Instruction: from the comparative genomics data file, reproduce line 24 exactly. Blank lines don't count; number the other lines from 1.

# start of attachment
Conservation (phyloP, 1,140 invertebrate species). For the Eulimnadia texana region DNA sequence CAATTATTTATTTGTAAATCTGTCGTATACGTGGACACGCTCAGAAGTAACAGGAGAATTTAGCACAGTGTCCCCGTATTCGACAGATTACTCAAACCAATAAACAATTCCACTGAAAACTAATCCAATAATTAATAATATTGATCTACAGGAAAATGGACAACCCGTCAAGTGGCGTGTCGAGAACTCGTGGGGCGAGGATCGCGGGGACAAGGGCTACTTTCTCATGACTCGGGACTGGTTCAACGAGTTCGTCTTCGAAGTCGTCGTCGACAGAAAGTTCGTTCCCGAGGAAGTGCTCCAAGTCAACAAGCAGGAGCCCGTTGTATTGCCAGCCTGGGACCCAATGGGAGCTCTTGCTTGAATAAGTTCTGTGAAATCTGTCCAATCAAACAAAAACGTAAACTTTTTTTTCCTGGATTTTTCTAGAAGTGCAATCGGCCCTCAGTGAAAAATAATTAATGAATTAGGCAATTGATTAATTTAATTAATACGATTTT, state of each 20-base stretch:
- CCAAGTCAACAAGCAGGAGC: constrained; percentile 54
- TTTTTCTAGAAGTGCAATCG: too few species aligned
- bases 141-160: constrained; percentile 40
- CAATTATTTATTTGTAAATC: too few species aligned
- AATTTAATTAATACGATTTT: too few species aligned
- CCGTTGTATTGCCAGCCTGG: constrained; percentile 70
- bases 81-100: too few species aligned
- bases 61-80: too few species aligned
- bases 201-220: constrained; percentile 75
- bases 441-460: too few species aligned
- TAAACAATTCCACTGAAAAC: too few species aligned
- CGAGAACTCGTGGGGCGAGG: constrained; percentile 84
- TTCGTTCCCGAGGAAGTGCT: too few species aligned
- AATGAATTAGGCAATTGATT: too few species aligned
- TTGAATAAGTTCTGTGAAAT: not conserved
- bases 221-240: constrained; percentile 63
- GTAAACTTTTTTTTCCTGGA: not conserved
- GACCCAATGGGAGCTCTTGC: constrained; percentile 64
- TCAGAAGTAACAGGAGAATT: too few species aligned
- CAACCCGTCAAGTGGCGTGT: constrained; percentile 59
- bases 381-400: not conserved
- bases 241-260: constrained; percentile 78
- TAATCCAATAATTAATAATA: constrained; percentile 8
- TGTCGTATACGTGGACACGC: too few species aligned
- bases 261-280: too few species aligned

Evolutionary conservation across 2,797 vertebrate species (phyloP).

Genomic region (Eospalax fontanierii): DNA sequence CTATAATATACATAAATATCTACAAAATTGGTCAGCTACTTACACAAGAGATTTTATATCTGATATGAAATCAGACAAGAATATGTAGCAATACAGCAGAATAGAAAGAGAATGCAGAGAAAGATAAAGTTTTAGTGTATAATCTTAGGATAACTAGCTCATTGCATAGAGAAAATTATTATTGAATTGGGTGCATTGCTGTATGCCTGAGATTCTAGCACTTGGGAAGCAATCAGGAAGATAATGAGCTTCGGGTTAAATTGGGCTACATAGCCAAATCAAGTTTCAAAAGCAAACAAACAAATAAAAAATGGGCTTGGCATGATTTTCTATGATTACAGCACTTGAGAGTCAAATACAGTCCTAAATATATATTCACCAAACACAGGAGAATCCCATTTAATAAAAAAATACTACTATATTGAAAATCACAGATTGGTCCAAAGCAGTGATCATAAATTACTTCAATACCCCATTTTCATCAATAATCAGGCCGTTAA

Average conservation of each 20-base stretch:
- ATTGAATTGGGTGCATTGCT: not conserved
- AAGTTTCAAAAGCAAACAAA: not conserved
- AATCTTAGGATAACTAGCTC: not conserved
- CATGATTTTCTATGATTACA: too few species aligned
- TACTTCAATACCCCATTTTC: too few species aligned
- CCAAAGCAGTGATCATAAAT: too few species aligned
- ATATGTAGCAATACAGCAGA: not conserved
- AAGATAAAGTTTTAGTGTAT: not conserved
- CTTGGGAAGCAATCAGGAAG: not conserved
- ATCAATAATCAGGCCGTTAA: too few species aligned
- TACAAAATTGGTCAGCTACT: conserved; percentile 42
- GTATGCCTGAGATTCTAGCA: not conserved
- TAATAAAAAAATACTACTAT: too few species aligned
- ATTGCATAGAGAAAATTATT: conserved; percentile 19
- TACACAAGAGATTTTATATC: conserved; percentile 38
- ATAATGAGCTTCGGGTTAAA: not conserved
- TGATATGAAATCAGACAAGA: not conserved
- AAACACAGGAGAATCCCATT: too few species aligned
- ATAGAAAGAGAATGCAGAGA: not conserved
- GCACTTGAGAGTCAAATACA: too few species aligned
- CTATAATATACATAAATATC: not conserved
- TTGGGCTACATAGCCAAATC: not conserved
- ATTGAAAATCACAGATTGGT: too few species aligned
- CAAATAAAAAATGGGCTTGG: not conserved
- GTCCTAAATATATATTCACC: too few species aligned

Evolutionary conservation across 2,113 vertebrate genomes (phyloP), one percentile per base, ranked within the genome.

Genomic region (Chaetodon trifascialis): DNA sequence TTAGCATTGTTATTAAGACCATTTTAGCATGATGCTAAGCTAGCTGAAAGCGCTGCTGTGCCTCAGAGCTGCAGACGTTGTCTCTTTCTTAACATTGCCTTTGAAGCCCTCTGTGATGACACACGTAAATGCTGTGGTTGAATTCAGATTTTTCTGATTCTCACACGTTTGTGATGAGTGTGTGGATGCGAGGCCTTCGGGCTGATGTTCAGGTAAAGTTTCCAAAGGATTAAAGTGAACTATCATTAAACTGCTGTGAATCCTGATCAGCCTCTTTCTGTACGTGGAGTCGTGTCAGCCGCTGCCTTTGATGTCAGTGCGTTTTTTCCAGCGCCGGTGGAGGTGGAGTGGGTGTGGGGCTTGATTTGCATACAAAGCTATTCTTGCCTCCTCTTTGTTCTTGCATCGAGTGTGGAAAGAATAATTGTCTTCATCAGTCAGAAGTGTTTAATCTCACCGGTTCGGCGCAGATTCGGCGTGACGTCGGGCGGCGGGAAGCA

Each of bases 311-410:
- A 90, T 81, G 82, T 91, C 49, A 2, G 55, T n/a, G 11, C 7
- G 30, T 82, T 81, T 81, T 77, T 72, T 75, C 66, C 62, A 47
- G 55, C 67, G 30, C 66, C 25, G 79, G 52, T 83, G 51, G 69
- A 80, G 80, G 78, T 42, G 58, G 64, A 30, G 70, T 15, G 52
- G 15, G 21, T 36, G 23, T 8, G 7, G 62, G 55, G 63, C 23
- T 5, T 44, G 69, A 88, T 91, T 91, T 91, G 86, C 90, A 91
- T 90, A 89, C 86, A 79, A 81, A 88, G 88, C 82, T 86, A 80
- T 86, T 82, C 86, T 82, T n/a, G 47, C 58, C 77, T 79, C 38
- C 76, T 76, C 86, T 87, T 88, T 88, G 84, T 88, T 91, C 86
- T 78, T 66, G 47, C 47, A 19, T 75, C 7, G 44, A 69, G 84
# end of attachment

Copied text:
- TAATCCAATAATTAATAATA: constrained; percentile 8